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      Thanksgiving: It’s About The Simple Things

      Thanksgiving, a day of pure gluttony, football, and possible uncomfortable situations with family members that you may or may not like. Oh, yeah, and the whole “know and reflect on what it is to be thankful and grateful.”

      During the holiday season many people forget what this time of year is bout and are too worried about getting the “early-bird” deals on Black Friday and making sure that they have the perfect gifts for their loved ones. I am sort of a “Grinch” when it comes to the holiday season, mostly because of that mentality by many of the poeple around me.

      But instead of being grinch-like this holiday season, I decided to simplify things and get back to what this time of year is actually is about; being thankful for what I have and what I can give.

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      Simplify

      I’m not a “minimalist” in any real sense, but in the last few months the talks of Patrick Rhone and others have got me to rethink my stance. Can you really have too much stuff?

      Absolutely.

      And with all that stuff comes the burden and the weight of it on your back.

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      If you feel that the things around you are out of control, maybe it’s time to simplify and be thankful and grateful for what you have and use. Here are a few things that you can do to simplify:

      • You know those gadgets in the drawer that you said you were going to sell? Well, time to get the listing on eBay and sell them. Or, send them to a place like Gazelle. Even if they are old and won’t get money, you can at least recycle them.
      • Get rid of things you don’t need. Like old books, clothes, tools, etc. Have something that’s been laying around forever with no use? Donate it to a charity or church. If you aren’t using it, someone else could be.
      • Find your productivity tools and stick with them. Use tools and gadgets that serve multiple purposes so you can simplify your tool set.

      Be Mindful

      You don’t have to be a master Buddhist or meditator to be mindful (although, it can definitely help). Being mindful comes down to being cognizant of the present and not keeping yourself in the past or future. It’s about living in the moment and being aware of yourself and everything around you. It’s just being.

      Without getting too “California” on you, it is super important to be mindful during the holiday rush. Rather than worrying about the things that you forgot at your house on the way to relatives or thinking about the next stop in your endless holiday travels, just breath and think about what you are currently doing.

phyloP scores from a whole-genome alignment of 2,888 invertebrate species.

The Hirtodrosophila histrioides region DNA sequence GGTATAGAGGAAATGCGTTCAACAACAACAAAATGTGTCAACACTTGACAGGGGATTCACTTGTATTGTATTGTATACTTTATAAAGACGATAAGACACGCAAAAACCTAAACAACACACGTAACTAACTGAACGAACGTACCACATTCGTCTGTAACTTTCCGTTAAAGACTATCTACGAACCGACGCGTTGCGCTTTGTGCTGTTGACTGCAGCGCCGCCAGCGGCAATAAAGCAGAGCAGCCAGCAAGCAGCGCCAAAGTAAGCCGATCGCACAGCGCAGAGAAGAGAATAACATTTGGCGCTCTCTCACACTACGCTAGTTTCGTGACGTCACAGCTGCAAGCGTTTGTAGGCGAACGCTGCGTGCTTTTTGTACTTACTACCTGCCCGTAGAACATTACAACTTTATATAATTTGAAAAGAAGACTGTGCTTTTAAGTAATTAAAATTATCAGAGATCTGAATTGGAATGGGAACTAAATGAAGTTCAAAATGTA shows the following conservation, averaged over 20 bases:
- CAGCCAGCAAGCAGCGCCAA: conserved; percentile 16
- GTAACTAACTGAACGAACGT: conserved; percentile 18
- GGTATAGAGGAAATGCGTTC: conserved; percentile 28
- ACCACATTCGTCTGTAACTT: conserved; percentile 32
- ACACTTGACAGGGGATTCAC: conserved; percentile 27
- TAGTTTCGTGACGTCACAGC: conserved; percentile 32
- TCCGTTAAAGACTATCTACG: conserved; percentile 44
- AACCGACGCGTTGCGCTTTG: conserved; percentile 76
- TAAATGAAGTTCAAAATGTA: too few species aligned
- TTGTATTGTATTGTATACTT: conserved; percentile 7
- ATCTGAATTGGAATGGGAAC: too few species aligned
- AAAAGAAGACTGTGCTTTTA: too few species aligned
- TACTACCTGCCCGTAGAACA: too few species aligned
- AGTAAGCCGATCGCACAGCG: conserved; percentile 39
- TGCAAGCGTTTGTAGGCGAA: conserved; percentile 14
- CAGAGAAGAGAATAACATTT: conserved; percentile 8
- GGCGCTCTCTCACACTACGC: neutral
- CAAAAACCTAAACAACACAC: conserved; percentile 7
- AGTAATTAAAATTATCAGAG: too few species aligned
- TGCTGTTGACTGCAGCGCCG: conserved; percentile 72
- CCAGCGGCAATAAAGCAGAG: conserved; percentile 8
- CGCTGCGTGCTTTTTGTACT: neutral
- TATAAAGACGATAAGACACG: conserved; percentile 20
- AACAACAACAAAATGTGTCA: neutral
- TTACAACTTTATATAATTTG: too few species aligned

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      Spend the time with your family and friends and don’t crush the moment. Try not to concentrate so hard on getting the perfect photo of the “awesome moment” of the day and actually miss the awesome moment.

      Being mindful over the holidays will help you be with your families, friends, and yourself allowing you to enjoy your time.

      Reflect

      As the year is coming to a close (yes, it really is that close!) it’s a great time to start reflecting on what you have accomplished and what you haven’t. Within the next few weeks we will have a more throrough reflection article here at Lifehack.org, but reflecting every now and then over your holiday break is a great way to see where you have been doing well in your life and where you need to improve.

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      Reflection shouldn’t be used to “get down” on yourself. Reflection should be used to take an honset inventory of what you have accomplished, how you handeled situations, and what you can do better. If you journal everyday (a daily form of reflection) it may be a good time to start going over some of the things that you have written and start to put together a year’s end journal entry. I mean, how else will you write your autobiography?

      But, seriously, reflecting on yourself makes you aware of your successes and faults and helps you plan and make goals for the coming year. It makes you a better person.

      So, while you are stuffing your face with bird, stuffing, and mashed taters’, remember that the holidays are much more than the superficial things. Use this holiday to become a better person.

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      Featured photo credit: Libby Penner via unsplash.com